Spring-Cleaning the (Hen)House

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Celeste Longacre
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April is the beginning of the busy season for me. The snow is gone and the garden beckons, but high on my list is to spring-clean the chicken coop. It needs to be done every year! Here’s how to deep-clean the coop.

Once a year, everything gets thoroughly cleaned from top to bottom: shoveled, swept, vacuumed and washed. Everything in it comes out and gets scrubbed down before being allowed back in.

I put a few nesting boxes under the coop outside so the girls have a place to lay their eggs. Then I shut their door to the outside—so they can’t get back inside. They don’t like it much, but this thorough cleaning is a major key to the health and well-being of the chicken and keeping them free from parasites, mold, and mildew. 

(See a free beginner’s guide to raising chickens.)

Chickens are dusty. Their scratch and peck habit constantly agitates the floor and the dust bunnies land in all the crevices and on all the flat surfaces of the coop. So, after everything vacates the premises, I tackle the job:

  1. Remove nesting boxes.
  2. Shovel the used bedding into the compost pile.
  3. Sweep the cobwebs, windowsills, and shelves,
  4. Vacuum the entire building.
  5. Power-wash the whole place.
  6. Hand scrape all of the leftover poop on the floor and throw in a bucket of sudsy water treated with a half bottle of hydrogen peroxide. Spreading it all around with a broom, I make sure that the soapy water gets all over the floor.
  7. Then it’s rinse, rinse, rinse.
  8. If the smell isn’t gone after one application, I give it another. It’s really important to get the odor out even though it will be coming right back in a few short days.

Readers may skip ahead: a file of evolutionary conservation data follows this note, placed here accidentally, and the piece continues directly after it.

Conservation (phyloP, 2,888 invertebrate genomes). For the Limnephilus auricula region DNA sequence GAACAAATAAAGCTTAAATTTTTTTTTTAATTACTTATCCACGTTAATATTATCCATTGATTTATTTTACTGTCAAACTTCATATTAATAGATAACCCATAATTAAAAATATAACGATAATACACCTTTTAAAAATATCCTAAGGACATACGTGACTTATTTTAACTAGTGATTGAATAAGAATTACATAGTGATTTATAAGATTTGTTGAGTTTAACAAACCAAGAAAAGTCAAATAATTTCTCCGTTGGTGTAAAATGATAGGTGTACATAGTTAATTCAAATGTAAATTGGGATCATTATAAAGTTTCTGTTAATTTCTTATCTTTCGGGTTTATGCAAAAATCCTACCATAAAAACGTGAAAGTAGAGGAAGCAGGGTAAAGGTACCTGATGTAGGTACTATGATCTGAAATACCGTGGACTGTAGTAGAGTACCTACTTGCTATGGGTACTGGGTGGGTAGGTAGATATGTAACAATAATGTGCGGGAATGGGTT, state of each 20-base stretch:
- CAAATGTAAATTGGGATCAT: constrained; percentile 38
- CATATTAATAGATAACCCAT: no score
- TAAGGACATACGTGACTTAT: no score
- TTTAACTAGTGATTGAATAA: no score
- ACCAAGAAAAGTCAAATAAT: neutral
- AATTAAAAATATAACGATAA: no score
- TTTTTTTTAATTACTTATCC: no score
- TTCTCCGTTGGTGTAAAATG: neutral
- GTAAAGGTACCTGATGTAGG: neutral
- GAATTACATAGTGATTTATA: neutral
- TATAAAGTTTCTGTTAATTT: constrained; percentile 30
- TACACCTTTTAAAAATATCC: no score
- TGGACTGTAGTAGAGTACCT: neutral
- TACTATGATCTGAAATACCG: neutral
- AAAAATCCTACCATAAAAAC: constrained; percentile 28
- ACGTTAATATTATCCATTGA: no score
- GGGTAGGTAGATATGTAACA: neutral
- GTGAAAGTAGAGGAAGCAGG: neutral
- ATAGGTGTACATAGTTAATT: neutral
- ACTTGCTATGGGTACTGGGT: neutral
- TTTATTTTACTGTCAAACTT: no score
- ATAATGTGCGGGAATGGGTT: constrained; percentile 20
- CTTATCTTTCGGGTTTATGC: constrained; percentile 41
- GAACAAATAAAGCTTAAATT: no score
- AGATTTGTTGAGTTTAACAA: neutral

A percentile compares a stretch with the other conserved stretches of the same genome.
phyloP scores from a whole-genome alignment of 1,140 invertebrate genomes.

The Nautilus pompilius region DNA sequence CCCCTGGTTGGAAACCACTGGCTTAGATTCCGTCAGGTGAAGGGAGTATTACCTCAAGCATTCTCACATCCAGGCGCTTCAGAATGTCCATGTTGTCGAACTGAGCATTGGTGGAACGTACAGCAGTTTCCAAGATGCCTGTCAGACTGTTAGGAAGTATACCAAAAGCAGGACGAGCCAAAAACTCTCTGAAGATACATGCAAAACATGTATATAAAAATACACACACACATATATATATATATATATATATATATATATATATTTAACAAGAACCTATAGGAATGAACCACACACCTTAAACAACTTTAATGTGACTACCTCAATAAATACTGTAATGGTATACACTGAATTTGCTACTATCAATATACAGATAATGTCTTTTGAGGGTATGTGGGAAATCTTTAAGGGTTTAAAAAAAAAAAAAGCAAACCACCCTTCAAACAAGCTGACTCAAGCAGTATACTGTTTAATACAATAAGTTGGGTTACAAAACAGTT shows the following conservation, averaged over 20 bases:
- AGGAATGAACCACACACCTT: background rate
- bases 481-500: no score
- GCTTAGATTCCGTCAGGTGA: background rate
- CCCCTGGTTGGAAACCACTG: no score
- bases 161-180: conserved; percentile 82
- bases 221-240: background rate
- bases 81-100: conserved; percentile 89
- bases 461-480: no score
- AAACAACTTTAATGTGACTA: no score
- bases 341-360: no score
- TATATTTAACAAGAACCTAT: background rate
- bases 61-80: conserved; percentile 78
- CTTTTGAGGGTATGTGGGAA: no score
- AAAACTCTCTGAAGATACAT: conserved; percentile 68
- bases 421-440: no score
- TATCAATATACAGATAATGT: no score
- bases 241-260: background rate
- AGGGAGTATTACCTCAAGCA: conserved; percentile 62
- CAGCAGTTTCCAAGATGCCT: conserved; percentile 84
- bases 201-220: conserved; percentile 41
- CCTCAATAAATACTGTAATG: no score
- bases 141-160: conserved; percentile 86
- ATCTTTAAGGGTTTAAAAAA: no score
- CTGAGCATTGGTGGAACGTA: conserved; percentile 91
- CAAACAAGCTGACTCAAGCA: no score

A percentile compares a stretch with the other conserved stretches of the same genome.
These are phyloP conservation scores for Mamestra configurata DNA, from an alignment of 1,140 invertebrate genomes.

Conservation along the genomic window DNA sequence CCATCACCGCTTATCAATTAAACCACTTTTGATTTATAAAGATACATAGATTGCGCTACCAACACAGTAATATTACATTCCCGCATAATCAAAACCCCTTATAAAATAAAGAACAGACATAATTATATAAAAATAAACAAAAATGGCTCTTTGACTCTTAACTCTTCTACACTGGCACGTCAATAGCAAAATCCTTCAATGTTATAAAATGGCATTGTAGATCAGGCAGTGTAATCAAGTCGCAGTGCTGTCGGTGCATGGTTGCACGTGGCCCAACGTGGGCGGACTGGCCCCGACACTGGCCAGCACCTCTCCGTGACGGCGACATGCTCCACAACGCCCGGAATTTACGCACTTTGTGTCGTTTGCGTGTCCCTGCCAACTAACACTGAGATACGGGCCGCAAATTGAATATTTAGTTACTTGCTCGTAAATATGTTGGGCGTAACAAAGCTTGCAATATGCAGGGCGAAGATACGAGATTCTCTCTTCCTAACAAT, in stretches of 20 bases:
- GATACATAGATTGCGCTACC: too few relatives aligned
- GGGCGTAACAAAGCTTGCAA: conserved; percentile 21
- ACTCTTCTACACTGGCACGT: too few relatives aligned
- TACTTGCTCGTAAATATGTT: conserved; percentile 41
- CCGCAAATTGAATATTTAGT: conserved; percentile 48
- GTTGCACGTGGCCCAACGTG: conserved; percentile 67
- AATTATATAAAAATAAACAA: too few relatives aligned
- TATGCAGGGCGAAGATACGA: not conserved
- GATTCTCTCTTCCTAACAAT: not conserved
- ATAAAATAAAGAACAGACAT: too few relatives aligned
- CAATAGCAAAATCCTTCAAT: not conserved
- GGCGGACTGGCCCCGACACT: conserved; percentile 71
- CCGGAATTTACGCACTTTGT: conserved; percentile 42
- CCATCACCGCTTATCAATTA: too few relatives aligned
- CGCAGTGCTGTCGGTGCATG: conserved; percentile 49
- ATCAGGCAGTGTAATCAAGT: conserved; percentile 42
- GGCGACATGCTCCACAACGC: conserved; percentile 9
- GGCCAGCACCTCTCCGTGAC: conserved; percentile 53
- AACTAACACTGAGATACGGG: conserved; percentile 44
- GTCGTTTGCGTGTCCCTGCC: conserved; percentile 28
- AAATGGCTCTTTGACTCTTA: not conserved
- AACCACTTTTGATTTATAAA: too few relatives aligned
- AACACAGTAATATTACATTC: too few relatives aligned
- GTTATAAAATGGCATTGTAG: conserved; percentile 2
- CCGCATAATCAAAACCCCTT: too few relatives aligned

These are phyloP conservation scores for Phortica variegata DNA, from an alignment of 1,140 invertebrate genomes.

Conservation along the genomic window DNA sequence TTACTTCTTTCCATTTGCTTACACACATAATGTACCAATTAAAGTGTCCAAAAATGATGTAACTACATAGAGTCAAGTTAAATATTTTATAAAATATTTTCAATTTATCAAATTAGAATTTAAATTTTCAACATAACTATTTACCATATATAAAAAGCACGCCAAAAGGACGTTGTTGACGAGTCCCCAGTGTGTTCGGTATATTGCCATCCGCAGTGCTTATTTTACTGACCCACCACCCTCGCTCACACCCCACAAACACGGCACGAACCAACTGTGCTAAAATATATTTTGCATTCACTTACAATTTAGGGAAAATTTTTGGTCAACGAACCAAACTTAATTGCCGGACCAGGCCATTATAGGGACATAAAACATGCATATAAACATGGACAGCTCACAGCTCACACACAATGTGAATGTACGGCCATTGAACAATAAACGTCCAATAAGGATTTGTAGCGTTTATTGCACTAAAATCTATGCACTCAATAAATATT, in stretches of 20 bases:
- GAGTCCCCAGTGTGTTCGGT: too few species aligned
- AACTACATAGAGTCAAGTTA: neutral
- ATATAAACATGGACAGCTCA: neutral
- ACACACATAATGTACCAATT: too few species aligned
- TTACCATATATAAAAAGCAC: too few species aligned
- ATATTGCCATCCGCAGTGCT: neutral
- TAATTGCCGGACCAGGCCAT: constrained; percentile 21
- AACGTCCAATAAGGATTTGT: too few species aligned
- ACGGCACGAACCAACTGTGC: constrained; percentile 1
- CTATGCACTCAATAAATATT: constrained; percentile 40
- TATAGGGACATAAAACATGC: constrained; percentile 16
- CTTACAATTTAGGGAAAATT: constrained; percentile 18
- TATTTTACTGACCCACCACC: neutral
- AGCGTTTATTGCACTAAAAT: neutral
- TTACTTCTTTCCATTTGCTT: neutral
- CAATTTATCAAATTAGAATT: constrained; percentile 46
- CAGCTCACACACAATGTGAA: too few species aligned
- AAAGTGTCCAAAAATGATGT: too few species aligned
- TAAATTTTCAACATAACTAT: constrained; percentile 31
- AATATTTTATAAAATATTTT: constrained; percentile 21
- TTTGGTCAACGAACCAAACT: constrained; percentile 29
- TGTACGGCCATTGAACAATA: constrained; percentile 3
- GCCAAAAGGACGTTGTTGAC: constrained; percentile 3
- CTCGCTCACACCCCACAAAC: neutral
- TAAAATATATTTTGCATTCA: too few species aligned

9. The nesting boxes also get scrubbed down as do all of the containers, lights, feeders and any other paraphernalia.
  10. Everything gets set out to air dry and I sit for a few minutes. This is my most physical day of the year. It’s a big job and I always get at least some help.


When everything is dry, it all goes back into the coop. Two bales of new wood shavings are placed on the floor and the nesting boxes are returned to their shelves. Now the girls can get back to business!

After this chore is done, it’s time to begin planting the garden. Here in New England, there are many crops that don’t mind the cold weather so I begin with these doing one bed at a time. So far, I’ve planted the snow peas and our first planting of lettuce.

(If you’ve already done your planting, take tips for succession planting!)

I plant lettuce every ten days to two weeks all summer long as it gets bitter when it gets big and it’s my husband’s favorite crop. I get the whole bed ready, but just plant one section marking the area with a shell. See more planting lettuce.

Next will be any one of a number of veggies. Since I live in an area that gets frost, I plan veggies that don’t mind a bit of frost and can be planted sooner rather than later: peas, brussel sprouts, broccoli, cabbage, Napa cabbage, beets, carrots (although it’s best to wait until after May 20 where I live or cover them), parsnips, turnips, rutabaga, radishes, Swiss chard, kale, leeks, pansies and snap dragons.

See all free vegetable guides for advice on planting, growing, pests and harvesting.

Right now, I have my potatoes “greening.” I spread them out right side up (the down side is where the potato was originally connected to the vine—the right one in this photo).

I put mine in a tray. It’s important to put them in a bright, but NOT sunny place for ten days to two weeks before planting them in the ground. This encourages them to begin to sprout and will help improve yields.

The onions will be going into the ground soon as well. I generally plant them near the end of April.

So, it’s time to get going! Happy planting!

About The Author

Celeste Longacre

Celeste is The Old Farmer's Almanac astrologer. She has also been growing virtually all of her family’s vegetables for the entire year for over 30 years. Read More from Celeste Longacre

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